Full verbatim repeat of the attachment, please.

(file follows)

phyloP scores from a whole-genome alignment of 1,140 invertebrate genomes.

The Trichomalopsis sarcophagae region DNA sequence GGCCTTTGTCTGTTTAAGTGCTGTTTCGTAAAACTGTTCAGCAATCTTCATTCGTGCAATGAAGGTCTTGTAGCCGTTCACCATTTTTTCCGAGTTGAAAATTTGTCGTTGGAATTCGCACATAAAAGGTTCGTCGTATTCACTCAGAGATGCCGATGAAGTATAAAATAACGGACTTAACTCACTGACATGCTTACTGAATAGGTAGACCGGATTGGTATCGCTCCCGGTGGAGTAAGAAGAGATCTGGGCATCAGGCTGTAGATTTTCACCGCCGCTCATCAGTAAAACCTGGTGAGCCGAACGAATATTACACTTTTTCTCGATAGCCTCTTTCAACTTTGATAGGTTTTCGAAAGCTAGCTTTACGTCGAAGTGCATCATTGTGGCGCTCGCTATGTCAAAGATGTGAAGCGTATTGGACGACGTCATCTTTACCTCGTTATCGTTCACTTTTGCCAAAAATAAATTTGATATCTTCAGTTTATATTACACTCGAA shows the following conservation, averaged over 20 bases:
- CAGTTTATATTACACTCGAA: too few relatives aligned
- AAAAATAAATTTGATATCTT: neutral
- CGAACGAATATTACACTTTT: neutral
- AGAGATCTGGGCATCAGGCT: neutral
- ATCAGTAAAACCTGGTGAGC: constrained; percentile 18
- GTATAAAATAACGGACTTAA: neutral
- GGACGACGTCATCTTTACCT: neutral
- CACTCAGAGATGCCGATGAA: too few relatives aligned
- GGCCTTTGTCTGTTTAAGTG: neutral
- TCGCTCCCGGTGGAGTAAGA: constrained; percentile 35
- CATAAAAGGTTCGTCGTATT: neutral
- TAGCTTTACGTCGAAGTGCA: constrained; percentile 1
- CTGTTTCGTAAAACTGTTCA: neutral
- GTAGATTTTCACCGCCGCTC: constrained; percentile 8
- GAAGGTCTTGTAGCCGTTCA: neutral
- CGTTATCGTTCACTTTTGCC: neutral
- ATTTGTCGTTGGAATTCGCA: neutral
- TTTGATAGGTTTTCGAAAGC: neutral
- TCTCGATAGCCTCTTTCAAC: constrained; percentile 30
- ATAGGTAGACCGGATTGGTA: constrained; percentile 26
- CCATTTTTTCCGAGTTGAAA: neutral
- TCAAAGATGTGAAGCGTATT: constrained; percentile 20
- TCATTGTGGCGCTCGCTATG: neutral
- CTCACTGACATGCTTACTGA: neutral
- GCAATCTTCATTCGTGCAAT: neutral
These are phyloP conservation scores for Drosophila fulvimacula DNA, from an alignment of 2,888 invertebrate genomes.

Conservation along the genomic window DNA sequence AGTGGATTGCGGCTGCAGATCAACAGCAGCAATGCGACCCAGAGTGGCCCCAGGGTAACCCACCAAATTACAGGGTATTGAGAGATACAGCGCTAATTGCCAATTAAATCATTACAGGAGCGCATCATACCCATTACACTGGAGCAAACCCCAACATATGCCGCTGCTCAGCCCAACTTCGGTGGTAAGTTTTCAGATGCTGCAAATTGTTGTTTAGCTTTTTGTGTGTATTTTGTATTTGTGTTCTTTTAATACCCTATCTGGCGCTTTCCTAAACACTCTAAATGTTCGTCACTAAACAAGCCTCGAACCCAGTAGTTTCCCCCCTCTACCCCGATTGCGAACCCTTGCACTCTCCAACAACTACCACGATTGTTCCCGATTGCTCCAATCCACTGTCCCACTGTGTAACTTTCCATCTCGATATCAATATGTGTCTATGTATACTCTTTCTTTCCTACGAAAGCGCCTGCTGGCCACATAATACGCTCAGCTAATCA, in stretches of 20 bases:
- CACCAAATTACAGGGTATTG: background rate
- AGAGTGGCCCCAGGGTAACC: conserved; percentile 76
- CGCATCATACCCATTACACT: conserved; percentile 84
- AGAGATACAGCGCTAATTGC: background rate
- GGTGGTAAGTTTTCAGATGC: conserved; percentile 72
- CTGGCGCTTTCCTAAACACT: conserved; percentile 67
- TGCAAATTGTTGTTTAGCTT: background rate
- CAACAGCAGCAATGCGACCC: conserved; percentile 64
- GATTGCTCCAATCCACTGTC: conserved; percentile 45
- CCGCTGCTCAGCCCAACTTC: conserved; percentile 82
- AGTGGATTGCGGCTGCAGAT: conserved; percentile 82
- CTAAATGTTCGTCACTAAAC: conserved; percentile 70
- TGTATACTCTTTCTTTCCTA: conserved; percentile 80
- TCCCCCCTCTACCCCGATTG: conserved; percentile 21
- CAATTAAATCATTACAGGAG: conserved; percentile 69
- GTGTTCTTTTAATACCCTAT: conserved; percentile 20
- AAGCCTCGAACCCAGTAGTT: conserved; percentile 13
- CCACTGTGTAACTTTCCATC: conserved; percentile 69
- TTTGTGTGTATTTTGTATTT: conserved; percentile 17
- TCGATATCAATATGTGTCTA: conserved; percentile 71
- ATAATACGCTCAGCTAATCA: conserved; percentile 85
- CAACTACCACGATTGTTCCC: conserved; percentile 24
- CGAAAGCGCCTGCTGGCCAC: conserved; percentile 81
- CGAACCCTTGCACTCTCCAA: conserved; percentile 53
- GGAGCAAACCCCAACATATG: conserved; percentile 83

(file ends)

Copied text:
phyloP scores from a whole-genome alignment of 1,140 invertebrate genomes.

The Trichomalopsis sarcophagae region DNA sequence GGCCTTTGTCTGTTTAAGTGCTGTTTCGTAAAACTGTTCAGCAATCTTCATTCGTGCAATGAAGGTCTTGTAGCCGTTCACCATTTTTTCCGAGTTGAAAATTTGTCGTTGGAATTCGCACATAAAAGGTTCGTCGTATTCACTCAGAGATGCCGATGAAGTATAAAATAACGGACTTAACTCACTGACATGCTTACTGAATAGGTAGACCGGATTGGTATCGCTCCCGGTGGAGTAAGAAGAGATCTGGGCATCAGGCTGTAGATTTTCACCGCCGCTCATCAGTAAAACCTGGTGAGCCGAACGAATATTACACTTTTTCTCGATAGCCTCTTTCAACTTTGATAGGTTTTCGAAAGCTAGCTTTACGTCGAAGTGCATCATTGTGGCGCTCGCTATGTCAAAGATGTGAAGCGTATTGGACGACGTCATCTTTACCTCGTTATCGTTCACTTTTGCCAAAAATAAATTTGATATCTTCAGTTTATATTACACTCGAA shows the following conservation, averaged over 20 bases:
- CAGTTTATATTACACTCGAA: too few relatives aligned
- AAAAATAAATTTGATATCTT: neutral
- CGAACGAATATTACACTTTT: neutral
- AGAGATCTGGGCATCAGGCT: neutral
- ATCAGTAAAACCTGGTGAGC: constrained; percentile 18
- GTATAAAATAACGGACTTAA: neutral
- GGACGACGTCATCTTTACCT: neutral
- CACTCAGAGATGCCGATGAA: too few relatives aligned
- GGCCTTTGTCTGTTTAAGTG: neutral
- TCGCTCCCGGTGGAGTAAGA: constrained; percentile 35
- CATAAAAGGTTCGTCGTATT: neutral
- TAGCTTTACGTCGAAGTGCA: constrained; percentile 1
- CTGTTTCGTAAAACTGTTCA: neutral
- GTAGATTTTCACCGCCGCTC: constrained; percentile 8
- GAAGGTCTTGTAGCCGTTCA: neutral
- CGTTATCGTTCACTTTTGCC: neutral
- ATTTGTCGTTGGAATTCGCA: neutral
- TTTGATAGGTTTTCGAAAGC: neutral
- TCTCGATAGCCTCTTTCAAC: constrained; percentile 30
- ATAGGTAGACCGGATTGGTA: constrained; percentile 26
- CCATTTTTTCCGAGTTGAAA: neutral
- TCAAAGATGTGAAGCGTATT: constrained; percentile 20
- TCATTGTGGCGCTCGCTATG: neutral
- CTCACTGACATGCTTACTGA: neutral
- GCAATCTTCATTCGTGCAAT: neutral
These are phyloP conservation scores for Drosophila fulvimacula DNA, from an alignment of 2,888 invertebrate genomes.

Conservation along the genomic window DNA sequence AGTGGATTGCGGCTGCAGATCAACAGCAGCAATGCGACCCAGAGTGGCCCCAGGGTAACCCACCAAATTACAGGGTATTGAGAGATACAGCGCTAATTGCCAATTAAATCATTACAGGAGCGCATCATACCCATTACACTGGAGCAAACCCCAACATATGCCGCTGCTCAGCCCAACTTCGGTGGTAAGTTTTCAGATGCTGCAAATTGTTGTTTAGCTTTTTGTGTGTATTTTGTATTTGTGTTCTTTTAATACCCTATCTGGCGCTTTCCTAAACACTCTAAATGTTCGTCACTAAACAAGCCTCGAACCCAGTAGTTTCCCCCCTCTACCCCGATTGCGAACCCTTGCACTCTCCAACAACTACCACGATTGTTCCCGATTGCTCCAATCCACTGTCCCACTGTGTAACTTTCCATCTCGATATCAATATGTGTCTATGTATACTCTTTCTTTCCTACGAAAGCGCCTGCTGGCCACATAATACGCTCAGCTAATCA, in stretches of 20 bases:
- CACCAAATTACAGGGTATTG: background rate
- AGAGTGGCCCCAGGGTAACC: conserved; percentile 76
- CGCATCATACCCATTACACT: conserved; percentile 84
- AGAGATACAGCGCTAATTGC: background rate
- GGTGGTAAGTTTTCAGATGC: conserved; percentile 72
- CTGGCGCTTTCCTAAACACT: conserved; percentile 67
- TGCAAATTGTTGTTTAGCTT: background rate
- CAACAGCAGCAATGCGACCC: conserved; percentile 64
- GATTGCTCCAATCCACTGTC: conserved; percentile 45
- CCGCTGCTCAGCCCAACTTC: conserved; percentile 82
- AGTGGATTGCGGCTGCAGAT: conserved; percentile 82
- CTAAATGTTCGTCACTAAAC: conserved; percentile 70
- TGTATACTCTTTCTTTCCTA: conserved; percentile 80
- TCCCCCCTCTACCCCGATTG: conserved; percentile 21
- CAATTAAATCATTACAGGAG: conserved; percentile 69
- GTGTTCTTTTAATACCCTAT: conserved; percentile 20
- AAGCCTCGAACCCAGTAGTT: conserved; percentile 13
- CCACTGTGTAACTTTCCATC: conserved; percentile 69
- TTTGTGTGTATTTTGTATTT: conserved; percentile 17
- TCGATATCAATATGTGTCTA: conserved; percentile 71
- ATAATACGCTCAGCTAATCA: conserved; percentile 85
- CAACTACCACGATTGTTCCC: conserved; percentile 24
- CGAAAGCGCCTGCTGGCCAC: conserved; percentile 81
- CGAACCCTTGCACTCTCCAA: conserved; percentile 53
- GGAGCAAACCCCAACATATG: conserved; percentile 83